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The Glenview, IL-based American Pain Society has released its new clinical guidelines for treating acute and chronic pain associated with arthritis.
The Glenview, IL-based American Pain Society has released its new clinical guidelines for treating acute and chronic pain associated with arthritis, which strongly emphasize that arthritis pain is best treated through a combination of ongoing pain assessment, medication, proper nutrition, exercise, and patient and family education.
"Research shows that the under-treatment of pain in adults and children can have many serious consequences, including physiological complications, such as muscle breakdown and weakness; psychosocial impairments, including anxiety and depression; and an overall decrease in quality of life," said APS President Michael Ashburn. "The APS guideline, therefore, will help practitioners and patients better understand acute and chronic pain brought on by this disease and learn when to use various treatments to manage their patients' pain."
Among the major recommendations in the APS Arthritis Pain Management Guideline:
• All treatment for arthritis should begin with a comprehensive assessment of pain and function.
• For mild-to-moderate arthritis pain, acetaminophen is the drug of choice for its mild side effects, over-the-counter availability and low cost.
• For moderate-to-severe pain from both osteoarthritis and rheumatoid arthritis, COX-2 nonsteroidal anti-inflammatory drugs, such as New York-based Pfizer Inc. and Peapack, NJ-based Pharmacia Corp.'s Celebrexâ¢ (celecoxib) and Whitehouse Station, NJ-based Merck & Co. Inc.'s VioxxÂ® (rofecoxib tablets), are the drugs of choice for their pain-relieving potency and absence of gastrointestinal side effects. Use of nonselective NSAIDs should only be considered if the patient is non-responsive to acetaminophen and COX-2 drugs and is not at risk for NSAID-induced GI side effects. Due to the high cost of the COX-2 agents, some patients might benefit from taking nonspecific NSAIDs and a medication to moderate GI distress.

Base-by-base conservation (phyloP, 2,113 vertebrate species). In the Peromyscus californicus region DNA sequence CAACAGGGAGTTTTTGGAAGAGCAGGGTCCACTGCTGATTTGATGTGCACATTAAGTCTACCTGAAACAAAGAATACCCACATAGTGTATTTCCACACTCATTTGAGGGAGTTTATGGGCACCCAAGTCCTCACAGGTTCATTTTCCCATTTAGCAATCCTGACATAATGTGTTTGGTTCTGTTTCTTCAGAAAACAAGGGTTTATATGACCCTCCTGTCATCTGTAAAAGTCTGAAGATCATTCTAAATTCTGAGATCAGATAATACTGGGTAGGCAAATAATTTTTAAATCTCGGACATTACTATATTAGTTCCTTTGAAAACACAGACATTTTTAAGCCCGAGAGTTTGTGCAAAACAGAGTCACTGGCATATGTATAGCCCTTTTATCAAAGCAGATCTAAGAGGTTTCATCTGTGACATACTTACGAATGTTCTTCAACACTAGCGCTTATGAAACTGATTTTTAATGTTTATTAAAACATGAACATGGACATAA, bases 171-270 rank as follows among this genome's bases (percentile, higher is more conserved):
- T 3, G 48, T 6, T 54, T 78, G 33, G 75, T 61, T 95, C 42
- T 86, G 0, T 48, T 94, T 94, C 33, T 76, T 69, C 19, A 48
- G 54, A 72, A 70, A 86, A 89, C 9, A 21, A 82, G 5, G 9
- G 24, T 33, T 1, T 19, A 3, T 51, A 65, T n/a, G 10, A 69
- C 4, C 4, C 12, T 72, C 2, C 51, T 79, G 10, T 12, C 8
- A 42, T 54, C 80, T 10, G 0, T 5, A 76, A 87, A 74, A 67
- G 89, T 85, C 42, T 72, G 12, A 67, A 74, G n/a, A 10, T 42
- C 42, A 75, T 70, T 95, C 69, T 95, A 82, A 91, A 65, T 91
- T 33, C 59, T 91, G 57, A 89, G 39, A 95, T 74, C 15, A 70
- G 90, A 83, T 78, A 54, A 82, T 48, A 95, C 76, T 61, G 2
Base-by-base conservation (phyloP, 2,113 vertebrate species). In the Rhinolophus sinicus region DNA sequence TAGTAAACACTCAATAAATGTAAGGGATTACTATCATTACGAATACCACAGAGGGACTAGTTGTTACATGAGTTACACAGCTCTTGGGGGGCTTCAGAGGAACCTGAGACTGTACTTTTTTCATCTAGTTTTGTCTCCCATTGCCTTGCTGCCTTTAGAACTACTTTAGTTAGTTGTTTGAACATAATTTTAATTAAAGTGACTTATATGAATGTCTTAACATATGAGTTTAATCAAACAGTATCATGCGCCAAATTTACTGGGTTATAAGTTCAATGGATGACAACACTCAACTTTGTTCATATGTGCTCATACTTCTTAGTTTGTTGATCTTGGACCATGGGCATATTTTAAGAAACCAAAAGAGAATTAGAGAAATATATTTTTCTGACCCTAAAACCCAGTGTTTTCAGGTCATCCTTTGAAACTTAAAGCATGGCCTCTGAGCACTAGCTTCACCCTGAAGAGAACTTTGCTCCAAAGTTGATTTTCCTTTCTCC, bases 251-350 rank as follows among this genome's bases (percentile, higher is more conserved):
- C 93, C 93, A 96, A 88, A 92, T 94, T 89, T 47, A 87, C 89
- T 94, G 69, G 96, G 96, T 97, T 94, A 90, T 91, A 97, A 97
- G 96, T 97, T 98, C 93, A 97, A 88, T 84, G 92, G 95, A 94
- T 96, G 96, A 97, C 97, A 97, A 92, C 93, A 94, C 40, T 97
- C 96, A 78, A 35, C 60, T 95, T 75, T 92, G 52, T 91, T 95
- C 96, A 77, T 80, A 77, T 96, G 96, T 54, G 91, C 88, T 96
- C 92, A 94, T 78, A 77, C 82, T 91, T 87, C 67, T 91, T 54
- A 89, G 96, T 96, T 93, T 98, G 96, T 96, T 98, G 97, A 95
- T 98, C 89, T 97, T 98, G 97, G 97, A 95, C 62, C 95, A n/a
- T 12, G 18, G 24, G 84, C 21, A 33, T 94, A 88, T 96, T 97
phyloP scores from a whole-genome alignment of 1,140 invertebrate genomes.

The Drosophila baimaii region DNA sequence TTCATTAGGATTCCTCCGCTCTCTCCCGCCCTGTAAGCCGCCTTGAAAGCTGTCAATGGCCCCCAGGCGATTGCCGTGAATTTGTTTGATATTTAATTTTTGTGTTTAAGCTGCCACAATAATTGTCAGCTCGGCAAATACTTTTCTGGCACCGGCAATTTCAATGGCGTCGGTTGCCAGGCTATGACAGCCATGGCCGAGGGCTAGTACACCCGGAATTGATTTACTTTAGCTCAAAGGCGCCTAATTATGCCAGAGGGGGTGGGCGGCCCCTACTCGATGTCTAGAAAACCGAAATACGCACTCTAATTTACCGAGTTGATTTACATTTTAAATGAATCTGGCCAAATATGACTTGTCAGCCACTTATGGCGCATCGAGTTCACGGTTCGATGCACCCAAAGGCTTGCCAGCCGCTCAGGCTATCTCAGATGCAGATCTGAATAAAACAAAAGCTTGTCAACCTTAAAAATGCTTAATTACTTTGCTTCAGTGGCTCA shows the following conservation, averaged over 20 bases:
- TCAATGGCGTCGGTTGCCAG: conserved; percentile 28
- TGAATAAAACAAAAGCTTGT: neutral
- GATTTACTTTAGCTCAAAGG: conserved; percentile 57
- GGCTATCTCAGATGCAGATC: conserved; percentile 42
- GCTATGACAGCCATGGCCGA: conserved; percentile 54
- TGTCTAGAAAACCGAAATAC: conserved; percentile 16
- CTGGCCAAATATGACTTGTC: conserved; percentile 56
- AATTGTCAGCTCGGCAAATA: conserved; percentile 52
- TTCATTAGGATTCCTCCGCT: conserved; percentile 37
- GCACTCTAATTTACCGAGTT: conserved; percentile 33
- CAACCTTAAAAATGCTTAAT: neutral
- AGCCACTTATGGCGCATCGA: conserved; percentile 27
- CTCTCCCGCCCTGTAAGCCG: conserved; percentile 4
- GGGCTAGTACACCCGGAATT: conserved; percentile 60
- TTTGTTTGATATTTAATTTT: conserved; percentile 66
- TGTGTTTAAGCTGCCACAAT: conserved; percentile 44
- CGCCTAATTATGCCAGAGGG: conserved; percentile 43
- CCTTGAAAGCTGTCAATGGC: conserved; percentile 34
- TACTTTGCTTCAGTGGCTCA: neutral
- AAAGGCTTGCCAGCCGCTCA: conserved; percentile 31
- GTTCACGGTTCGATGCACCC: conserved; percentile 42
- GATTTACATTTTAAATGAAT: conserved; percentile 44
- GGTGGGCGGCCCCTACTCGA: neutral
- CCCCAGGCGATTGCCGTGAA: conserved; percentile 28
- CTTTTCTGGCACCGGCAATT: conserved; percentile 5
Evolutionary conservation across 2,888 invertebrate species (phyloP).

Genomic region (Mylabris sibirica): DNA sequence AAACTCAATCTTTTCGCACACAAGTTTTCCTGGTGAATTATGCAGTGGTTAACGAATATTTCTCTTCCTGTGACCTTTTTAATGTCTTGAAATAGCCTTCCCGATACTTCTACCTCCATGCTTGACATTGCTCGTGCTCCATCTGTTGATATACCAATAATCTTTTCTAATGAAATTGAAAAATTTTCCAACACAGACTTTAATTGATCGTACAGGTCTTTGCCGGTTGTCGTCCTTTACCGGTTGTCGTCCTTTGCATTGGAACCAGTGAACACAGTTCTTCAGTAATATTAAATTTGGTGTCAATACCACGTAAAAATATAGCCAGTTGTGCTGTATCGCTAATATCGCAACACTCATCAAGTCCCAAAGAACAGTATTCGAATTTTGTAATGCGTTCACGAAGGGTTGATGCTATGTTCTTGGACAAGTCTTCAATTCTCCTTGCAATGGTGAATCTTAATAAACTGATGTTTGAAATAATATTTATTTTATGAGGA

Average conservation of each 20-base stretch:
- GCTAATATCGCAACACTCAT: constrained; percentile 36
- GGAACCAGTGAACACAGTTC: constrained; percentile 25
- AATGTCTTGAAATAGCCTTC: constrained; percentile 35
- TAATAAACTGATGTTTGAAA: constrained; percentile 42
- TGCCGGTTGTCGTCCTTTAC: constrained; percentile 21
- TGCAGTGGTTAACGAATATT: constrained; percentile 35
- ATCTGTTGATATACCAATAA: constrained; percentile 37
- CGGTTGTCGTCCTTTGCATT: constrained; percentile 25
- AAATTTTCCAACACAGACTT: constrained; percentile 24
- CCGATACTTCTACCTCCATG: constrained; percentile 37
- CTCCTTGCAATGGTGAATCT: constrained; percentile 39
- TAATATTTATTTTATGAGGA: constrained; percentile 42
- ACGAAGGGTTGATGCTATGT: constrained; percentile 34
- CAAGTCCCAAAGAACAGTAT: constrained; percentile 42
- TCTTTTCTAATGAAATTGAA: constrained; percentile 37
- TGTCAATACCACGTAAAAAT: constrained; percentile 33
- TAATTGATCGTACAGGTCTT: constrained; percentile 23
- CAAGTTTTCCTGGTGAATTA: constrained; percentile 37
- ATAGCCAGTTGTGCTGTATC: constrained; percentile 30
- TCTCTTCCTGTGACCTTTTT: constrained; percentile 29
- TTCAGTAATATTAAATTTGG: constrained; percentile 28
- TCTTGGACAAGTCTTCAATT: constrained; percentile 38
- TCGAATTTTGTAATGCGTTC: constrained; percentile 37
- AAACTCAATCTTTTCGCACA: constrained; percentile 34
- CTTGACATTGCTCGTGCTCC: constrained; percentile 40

• Opioid medications, such as oxycodone and morphine, are recommended for treating severe arthritis pain for which COX-2 drugs and nonspecific NSAIDs do not provide substantial relief.
• Unless there are medical contraindications, most people with arthritis, including the obese and elderly, should be referred for surgical treatment when drug therapy is ineffective and function is so severely impaired as to prevent minimal physical activity. Surgery is recommended before the onset of severe deformity and advanced muscular deterioration.
For patients with juvenile chronic arthritis, the guideline recommends:
• Pain assessment should be ongoing in any child with JCA.
• Analgesia should be the same for children as for adults with arthritis pain.
• Patient and family education should be emphasized to increase self-care skills.
• Cognitive-behavioral therapy should be used to help reduce pain and psychological disability and to enhance pain-coping skills.
• Clinicians should take appropriate measures to minimize pain and anxiety associated with diagnostic and therapeutic procedures for JCA.
• Guidelines developed by the American Academy of Pediatrics should be followed whenever sedation is required for any procedure.
In addition to specific treatment options, the guideline also specifies that arthritis patients should maintain their weight and keep active. "Since arthritis is a chronic and progressive disease, clinicians must be sure that regular exercise or physical therapy is an important component of a comprehensive management program," said Ada K. Jacox, chair of the APS clinical guideline development committee. "Staying active is a critical component for managing this disease." PR